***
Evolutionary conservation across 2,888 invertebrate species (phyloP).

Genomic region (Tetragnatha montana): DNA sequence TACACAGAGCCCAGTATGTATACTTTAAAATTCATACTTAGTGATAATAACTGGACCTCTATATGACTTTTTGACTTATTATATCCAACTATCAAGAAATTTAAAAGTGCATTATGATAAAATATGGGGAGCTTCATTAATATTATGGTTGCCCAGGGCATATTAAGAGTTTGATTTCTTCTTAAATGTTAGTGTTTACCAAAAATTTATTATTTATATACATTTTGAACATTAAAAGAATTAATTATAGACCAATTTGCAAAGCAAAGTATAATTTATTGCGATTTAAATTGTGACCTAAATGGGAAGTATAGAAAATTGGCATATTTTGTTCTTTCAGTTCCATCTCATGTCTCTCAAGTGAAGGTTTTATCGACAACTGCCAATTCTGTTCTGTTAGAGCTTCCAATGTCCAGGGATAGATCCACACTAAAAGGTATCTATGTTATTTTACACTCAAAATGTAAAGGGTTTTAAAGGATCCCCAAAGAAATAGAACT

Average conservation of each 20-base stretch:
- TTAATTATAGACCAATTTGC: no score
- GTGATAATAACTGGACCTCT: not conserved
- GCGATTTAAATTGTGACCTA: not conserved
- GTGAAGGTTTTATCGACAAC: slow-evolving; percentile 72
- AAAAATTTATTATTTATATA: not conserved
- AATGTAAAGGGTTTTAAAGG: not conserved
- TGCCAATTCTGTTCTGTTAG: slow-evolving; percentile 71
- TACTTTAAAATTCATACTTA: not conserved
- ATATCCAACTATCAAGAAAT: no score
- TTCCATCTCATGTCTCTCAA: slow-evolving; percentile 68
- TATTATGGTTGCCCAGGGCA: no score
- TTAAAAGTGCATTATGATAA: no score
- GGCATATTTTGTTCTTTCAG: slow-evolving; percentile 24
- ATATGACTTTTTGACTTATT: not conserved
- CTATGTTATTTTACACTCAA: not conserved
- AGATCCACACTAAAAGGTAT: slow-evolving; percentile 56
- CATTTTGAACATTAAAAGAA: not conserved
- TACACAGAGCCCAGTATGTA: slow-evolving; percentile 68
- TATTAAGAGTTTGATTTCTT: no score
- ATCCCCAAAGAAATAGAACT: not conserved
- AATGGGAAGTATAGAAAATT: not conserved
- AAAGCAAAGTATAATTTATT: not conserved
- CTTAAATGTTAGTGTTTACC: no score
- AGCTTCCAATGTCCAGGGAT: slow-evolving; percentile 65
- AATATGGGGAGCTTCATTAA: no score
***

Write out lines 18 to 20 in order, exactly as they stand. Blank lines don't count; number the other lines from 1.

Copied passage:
- CTATGTTATTTTACACTCAA: not conserved
- AGATCCACACTAAAAGGTAT: slow-evolving; percentile 56
- CATTTTGAACATTAAAAGAA: not conserved